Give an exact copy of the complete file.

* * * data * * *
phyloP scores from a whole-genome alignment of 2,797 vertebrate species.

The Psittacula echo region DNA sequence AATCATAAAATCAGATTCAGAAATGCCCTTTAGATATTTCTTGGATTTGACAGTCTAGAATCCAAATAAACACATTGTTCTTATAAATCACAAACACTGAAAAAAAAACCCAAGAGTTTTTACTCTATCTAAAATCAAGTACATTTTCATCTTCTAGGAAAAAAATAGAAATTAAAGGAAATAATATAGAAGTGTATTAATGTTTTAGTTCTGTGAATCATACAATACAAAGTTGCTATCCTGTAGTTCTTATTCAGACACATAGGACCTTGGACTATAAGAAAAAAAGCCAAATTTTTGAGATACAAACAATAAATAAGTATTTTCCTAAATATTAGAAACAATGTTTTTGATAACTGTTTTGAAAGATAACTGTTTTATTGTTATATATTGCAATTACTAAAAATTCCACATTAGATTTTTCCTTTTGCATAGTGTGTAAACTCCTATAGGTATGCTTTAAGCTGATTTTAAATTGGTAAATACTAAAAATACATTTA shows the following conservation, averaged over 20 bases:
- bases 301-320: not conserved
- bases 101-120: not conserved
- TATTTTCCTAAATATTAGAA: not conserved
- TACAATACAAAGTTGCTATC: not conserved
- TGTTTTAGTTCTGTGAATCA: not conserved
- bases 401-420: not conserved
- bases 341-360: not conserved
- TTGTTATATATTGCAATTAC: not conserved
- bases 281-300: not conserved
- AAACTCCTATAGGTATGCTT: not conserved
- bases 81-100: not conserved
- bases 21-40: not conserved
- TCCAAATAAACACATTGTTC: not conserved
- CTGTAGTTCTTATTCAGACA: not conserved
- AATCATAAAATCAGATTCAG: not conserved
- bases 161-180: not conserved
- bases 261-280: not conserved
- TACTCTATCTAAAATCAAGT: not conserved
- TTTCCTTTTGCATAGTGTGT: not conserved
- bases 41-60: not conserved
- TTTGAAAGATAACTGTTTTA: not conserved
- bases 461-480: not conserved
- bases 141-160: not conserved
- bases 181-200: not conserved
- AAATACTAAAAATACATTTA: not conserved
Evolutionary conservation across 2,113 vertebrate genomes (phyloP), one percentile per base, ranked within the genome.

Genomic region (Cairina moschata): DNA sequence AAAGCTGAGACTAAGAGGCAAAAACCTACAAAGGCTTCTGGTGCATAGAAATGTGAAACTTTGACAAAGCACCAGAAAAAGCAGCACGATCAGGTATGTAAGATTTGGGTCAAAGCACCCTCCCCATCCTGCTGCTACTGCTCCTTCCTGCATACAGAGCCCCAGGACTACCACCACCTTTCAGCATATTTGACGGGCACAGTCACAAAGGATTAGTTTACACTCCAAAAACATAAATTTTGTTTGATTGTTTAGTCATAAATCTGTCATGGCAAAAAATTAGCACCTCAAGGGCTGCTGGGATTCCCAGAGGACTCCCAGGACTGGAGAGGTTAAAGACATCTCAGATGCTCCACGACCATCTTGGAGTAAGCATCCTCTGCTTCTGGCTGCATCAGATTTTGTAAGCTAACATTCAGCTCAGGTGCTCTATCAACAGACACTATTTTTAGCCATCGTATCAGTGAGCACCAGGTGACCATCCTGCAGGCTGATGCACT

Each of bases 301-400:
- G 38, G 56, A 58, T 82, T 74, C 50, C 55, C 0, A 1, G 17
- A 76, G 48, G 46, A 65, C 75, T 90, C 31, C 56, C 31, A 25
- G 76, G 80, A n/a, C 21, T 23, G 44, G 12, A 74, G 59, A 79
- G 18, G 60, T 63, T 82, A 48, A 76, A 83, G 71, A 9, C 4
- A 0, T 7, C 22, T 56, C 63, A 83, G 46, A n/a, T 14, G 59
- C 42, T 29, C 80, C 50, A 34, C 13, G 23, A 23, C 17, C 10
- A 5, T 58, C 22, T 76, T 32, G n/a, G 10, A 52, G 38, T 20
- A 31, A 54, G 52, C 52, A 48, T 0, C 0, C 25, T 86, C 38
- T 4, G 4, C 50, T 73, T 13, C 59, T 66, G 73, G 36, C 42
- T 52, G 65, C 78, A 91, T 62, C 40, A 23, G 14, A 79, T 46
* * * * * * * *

phyloP scores from a whole-genome alignment of 2,797 vertebrate species.

The Psittacula echo region DNA sequence AATCATAAAATCAGATTCAGAAATGCCCTTTAGATATTTCTTGGATTTGACAGTCTAGAATCCAAATAAACACATTGTTCTTATAAATCACAAACACTGAAAAAAAAACCCAAGAGTTTTTACTCTATCTAAAATCAAGTACATTTTCATCTTCTAGGAAAAAAATAGAAATTAAAGGAAATAATATAGAAGTGTATTAATGTTTTAGTTCTGTGAATCATACAATACAAAGTTGCTATCCTGTAGTTCTTATTCAGACACATAGGACCTTGGACTATAAGAAAAAAAGCCAAATTTTTGAGATACAAACAATAAATAAGTATTTTCCTAAATATTAGAAACAATGTTTTTGATAACTGTTTTGAAAGATAACTGTTTTATTGTTATATATTGCAATTACTAAAAATTCCACATTAGATTTTTCCTTTTGCATAGTGTGTAAACTCCTATAGGTATGCTTTAAGCTGATTTTAAATTGGTAAATACTAAAAATACATTTA shows the following conservation, averaged over 20 bases:
- bases 301-320: not conserved
- bases 101-120: not conserved
- TATTTTCCTAAATATTAGAA: not conserved
- TACAATACAAAGTTGCTATC: not conserved
- TGTTTTAGTTCTGTGAATCA: not conserved
- bases 401-420: not conserved
- bases 341-360: not conserved
- TTGTTATATATTGCAATTAC: not conserved
- bases 281-300: not conserved
- AAACTCCTATAGGTATGCTT: not conserved
- bases 81-100: not conserved
- bases 21-40: not conserved
- TCCAAATAAACACATTGTTC: not conserved
- CTGTAGTTCTTATTCAGACA: not conserved
- AATCATAAAATCAGATTCAG: not conserved
- bases 161-180: not conserved
- bases 261-280: not conserved
- TACTCTATCTAAAATCAAGT: not conserved
- TTTCCTTTTGCATAGTGTGT: not conserved
- bases 41-60: not conserved
- TTTGAAAGATAACTGTTTTA: not conserved
- bases 461-480: not conserved
- bases 141-160: not conserved
- bases 181-200: not conserved
- AAATACTAAAAATACATTTA: not conserved
Evolutionary conservation across 2,113 vertebrate genomes (phyloP), one percentile per base, ranked within the genome.

Genomic region (Cairina moschata): DNA sequence AAAGCTGAGACTAAGAGGCAAAAACCTACAAAGGCTTCTGGTGCATAGAAATGTGAAACTTTGACAAAGCACCAGAAAAAGCAGCACGATCAGGTATGTAAGATTTGGGTCAAAGCACCCTCCCCATCCTGCTGCTACTGCTCCTTCCTGCATACAGAGCCCCAGGACTACCACCACCTTTCAGCATATTTGACGGGCACAGTCACAAAGGATTAGTTTACACTCCAAAAACATAAATTTTGTTTGATTGTTTAGTCATAAATCTGTCATGGCAAAAAATTAGCACCTCAAGGGCTGCTGGGATTCCCAGAGGACTCCCAGGACTGGAGAGGTTAAAGACATCTCAGATGCTCCACGACCATCTTGGAGTAAGCATCCTCTGCTTCTGGCTGCATCAGATTTTGTAAGCTAACATTCAGCTCAGGTGCTCTATCAACAGACACTATTTTTAGCCATCGTATCAGTGAGCACCAGGTGACCATCCTGCAGGCTGATGCACT

Each of bases 301-400:
- G 38, G 56, A 58, T 82, T 74, C 50, C 55, C 0, A 1, G 17
- A 76, G 48, G 46, A 65, C 75, T 90, C 31, C 56, C 31, A 25
- G 76, G 80, A n/a, C 21, T 23, G 44, G 12, A 74, G 59, A 79
- G 18, G 60, T 63, T 82, A 48, A 76, A 83, G 71, A 9, C 4
- A 0, T 7, C 22, T 56, C 63, A 83, G 46, A n/a, T 14, G 59
- C 42, T 29, C 80, C 50, A 34, C 13, G 23, A 23, C 17, C 10
- A 5, T 58, C 22, T 76, T 32, G n/a, G 10, A 52, G 38, T 20
- A 31, A 54, G 52, C 52, A 48, T 0, C 0, C 25, T 86, C 38
- T 4, G 4, C 50, T 73, T 13, C 59, T 66, G 73, G 36, C 42
- T 52, G 65, C 78, A 91, T 62, C 40, A 23, G 14, A 79, T 46